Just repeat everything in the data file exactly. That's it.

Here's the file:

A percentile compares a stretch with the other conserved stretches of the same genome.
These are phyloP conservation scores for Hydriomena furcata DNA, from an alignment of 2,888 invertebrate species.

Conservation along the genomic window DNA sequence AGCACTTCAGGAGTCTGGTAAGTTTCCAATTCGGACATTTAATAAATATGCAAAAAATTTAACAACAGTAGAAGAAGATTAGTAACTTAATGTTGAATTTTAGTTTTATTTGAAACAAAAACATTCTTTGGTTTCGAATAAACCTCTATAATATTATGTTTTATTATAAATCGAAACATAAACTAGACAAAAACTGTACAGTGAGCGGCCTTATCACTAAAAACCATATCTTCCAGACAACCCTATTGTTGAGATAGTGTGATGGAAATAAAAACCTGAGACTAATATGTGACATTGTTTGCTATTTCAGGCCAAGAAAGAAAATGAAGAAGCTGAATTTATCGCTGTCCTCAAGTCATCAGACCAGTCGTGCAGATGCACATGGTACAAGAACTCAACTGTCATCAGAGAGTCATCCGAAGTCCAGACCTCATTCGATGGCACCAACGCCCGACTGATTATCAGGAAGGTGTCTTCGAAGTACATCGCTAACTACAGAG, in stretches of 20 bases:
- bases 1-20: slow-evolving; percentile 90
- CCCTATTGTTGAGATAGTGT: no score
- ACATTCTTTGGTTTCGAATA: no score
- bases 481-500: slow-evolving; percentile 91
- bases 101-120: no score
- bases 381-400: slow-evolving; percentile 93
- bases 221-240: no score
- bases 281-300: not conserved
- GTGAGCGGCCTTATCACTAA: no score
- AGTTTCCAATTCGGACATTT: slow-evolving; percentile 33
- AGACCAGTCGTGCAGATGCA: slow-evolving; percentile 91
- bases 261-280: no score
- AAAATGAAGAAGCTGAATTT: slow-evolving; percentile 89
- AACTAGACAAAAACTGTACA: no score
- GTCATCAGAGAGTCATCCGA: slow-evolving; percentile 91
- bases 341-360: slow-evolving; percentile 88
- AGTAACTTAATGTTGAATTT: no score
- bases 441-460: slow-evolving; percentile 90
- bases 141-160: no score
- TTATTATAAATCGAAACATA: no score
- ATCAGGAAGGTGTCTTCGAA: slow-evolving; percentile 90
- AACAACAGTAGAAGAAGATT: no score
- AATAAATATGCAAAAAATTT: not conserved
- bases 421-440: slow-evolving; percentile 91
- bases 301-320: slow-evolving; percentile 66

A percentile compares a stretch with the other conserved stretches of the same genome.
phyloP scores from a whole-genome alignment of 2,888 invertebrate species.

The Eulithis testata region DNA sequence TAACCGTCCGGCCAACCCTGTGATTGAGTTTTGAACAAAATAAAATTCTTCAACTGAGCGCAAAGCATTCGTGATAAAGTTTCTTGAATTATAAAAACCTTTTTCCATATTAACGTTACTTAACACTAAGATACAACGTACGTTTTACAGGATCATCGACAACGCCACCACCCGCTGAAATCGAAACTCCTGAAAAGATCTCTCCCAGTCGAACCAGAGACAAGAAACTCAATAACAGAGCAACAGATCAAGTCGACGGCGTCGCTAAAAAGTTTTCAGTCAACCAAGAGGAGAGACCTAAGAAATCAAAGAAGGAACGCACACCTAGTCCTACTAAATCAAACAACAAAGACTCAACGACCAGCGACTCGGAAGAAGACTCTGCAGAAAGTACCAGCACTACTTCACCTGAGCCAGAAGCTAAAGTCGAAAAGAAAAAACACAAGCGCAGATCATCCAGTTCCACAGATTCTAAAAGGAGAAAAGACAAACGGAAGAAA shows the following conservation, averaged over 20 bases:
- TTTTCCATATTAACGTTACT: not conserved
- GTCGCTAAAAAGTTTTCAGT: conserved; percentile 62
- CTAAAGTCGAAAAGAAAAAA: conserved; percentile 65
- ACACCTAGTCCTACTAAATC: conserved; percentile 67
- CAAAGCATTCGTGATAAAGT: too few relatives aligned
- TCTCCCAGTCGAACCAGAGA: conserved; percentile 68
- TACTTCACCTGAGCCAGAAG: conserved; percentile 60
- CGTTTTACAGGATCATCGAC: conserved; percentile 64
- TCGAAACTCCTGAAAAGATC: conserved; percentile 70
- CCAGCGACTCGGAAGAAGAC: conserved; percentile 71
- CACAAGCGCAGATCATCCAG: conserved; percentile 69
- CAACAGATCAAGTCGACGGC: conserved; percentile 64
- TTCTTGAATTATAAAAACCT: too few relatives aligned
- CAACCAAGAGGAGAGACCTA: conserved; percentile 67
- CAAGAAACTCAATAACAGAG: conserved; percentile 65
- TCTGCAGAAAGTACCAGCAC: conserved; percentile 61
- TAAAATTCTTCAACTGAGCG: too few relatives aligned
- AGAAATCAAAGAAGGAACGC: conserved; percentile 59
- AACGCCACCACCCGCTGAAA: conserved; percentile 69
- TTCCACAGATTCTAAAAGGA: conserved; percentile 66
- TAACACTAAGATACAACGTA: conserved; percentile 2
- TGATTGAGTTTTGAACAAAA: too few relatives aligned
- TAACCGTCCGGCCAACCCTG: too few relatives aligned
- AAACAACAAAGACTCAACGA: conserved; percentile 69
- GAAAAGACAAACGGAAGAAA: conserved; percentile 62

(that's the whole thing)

A percentile compares a stretch with the other conserved stretches of the same genome.
These are phyloP conservation scores for Hydriomena furcata DNA, from an alignment of 2,888 invertebrate species.

Conservation along the genomic window DNA sequence AGCACTTCAGGAGTCTGGTAAGTTTCCAATTCGGACATTTAATAAATATGCAAAAAATTTAACAACAGTAGAAGAAGATTAGTAACTTAATGTTGAATTTTAGTTTTATTTGAAACAAAAACATTCTTTGGTTTCGAATAAACCTCTATAATATTATGTTTTATTATAAATCGAAACATAAACTAGACAAAAACTGTACAGTGAGCGGCCTTATCACTAAAAACCATATCTTCCAGACAACCCTATTGTTGAGATAGTGTGATGGAAATAAAAACCTGAGACTAATATGTGACATTGTTTGCTATTTCAGGCCAAGAAAGAAAATGAAGAAGCTGAATTTATCGCTGTCCTCAAGTCATCAGACCAGTCGTGCAGATGCACATGGTACAAGAACTCAACTGTCATCAGAGAGTCATCCGAAGTCCAGACCTCATTCGATGGCACCAACGCCCGACTGATTATCAGGAAGGTGTCTTCGAAGTACATCGCTAACTACAGAG, in stretches of 20 bases:
- bases 1-20: slow-evolving; percentile 90
- CCCTATTGTTGAGATAGTGT: no score
- ACATTCTTTGGTTTCGAATA: no score
- bases 481-500: slow-evolving; percentile 91
- bases 101-120: no score
- bases 381-400: slow-evolving; percentile 93
- bases 221-240: no score
- bases 281-300: not conserved
- GTGAGCGGCCTTATCACTAA: no score
- AGTTTCCAATTCGGACATTT: slow-evolving; percentile 33
- AGACCAGTCGTGCAGATGCA: slow-evolving; percentile 91
- bases 261-280: no score
- AAAATGAAGAAGCTGAATTT: slow-evolving; percentile 89
- AACTAGACAAAAACTGTACA: no score
- GTCATCAGAGAGTCATCCGA: slow-evolving; percentile 91
- bases 341-360: slow-evolving; percentile 88
- AGTAACTTAATGTTGAATTT: no score
- bases 441-460: slow-evolving; percentile 90
- bases 141-160: no score
- TTATTATAAATCGAAACATA: no score
- ATCAGGAAGGTGTCTTCGAA: slow-evolving; percentile 90
- AACAACAGTAGAAGAAGATT: no score
- AATAAATATGCAAAAAATTT: not conserved
- bases 421-440: slow-evolving; percentile 91
- bases 301-320: slow-evolving; percentile 66

A percentile compares a stretch with the other conserved stretches of the same genome.
phyloP scores from a whole-genome alignment of 2,888 invertebrate species.

The Eulithis testata region DNA sequence TAACCGTCCGGCCAACCCTGTGATTGAGTTTTGAACAAAATAAAATTCTTCAACTGAGCGCAAAGCATTCGTGATAAAGTTTCTTGAATTATAAAAACCTTTTTCCATATTAACGTTACTTAACACTAAGATACAACGTACGTTTTACAGGATCATCGACAACGCCACCACCCGCTGAAATCGAAACTCCTGAAAAGATCTCTCCCAGTCGAACCAGAGACAAGAAACTCAATAACAGAGCAACAGATCAAGTCGACGGCGTCGCTAAAAAGTTTTCAGTCAACCAAGAGGAGAGACCTAAGAAATCAAAGAAGGAACGCACACCTAGTCCTACTAAATCAAACAACAAAGACTCAACGACCAGCGACTCGGAAGAAGACTCTGCAGAAAGTACCAGCACTACTTCACCTGAGCCAGAAGCTAAAGTCGAAAAGAAAAAACACAAGCGCAGATCATCCAGTTCCACAGATTCTAAAAGGAGAAAAGACAAACGGAAGAAA shows the following conservation, averaged over 20 bases:
- TTTTCCATATTAACGTTACT: not conserved
- GTCGCTAAAAAGTTTTCAGT: conserved; percentile 62
- CTAAAGTCGAAAAGAAAAAA: conserved; percentile 65
- ACACCTAGTCCTACTAAATC: conserved; percentile 67
- CAAAGCATTCGTGATAAAGT: too few relatives aligned
- TCTCCCAGTCGAACCAGAGA: conserved; percentile 68
- TACTTCACCTGAGCCAGAAG: conserved; percentile 60
- CGTTTTACAGGATCATCGAC: conserved; percentile 64
- TCGAAACTCCTGAAAAGATC: conserved; percentile 70
- CCAGCGACTCGGAAGAAGAC: conserved; percentile 71
- CACAAGCGCAGATCATCCAG: conserved; percentile 69
- CAACAGATCAAGTCGACGGC: conserved; percentile 64
- TTCTTGAATTATAAAAACCT: too few relatives aligned
- CAACCAAGAGGAGAGACCTA: conserved; percentile 67
- CAAGAAACTCAATAACAGAG: conserved; percentile 65
- TCTGCAGAAAGTACCAGCAC: conserved; percentile 61
- TAAAATTCTTCAACTGAGCG: too few relatives aligned
- AGAAATCAAAGAAGGAACGC: conserved; percentile 59
- AACGCCACCACCCGCTGAAA: conserved; percentile 69
- TTCCACAGATTCTAAAAGGA: conserved; percentile 66
- TAACACTAAGATACAACGTA: conserved; percentile 2
- TGATTGAGTTTTGAACAAAA: too few relatives aligned
- TAACCGTCCGGCCAACCCTG: too few relatives aligned
- AAACAACAAAGACTCAACGA: conserved; percentile 69
- GAAAAGACAAACGGAAGAAA: conserved; percentile 62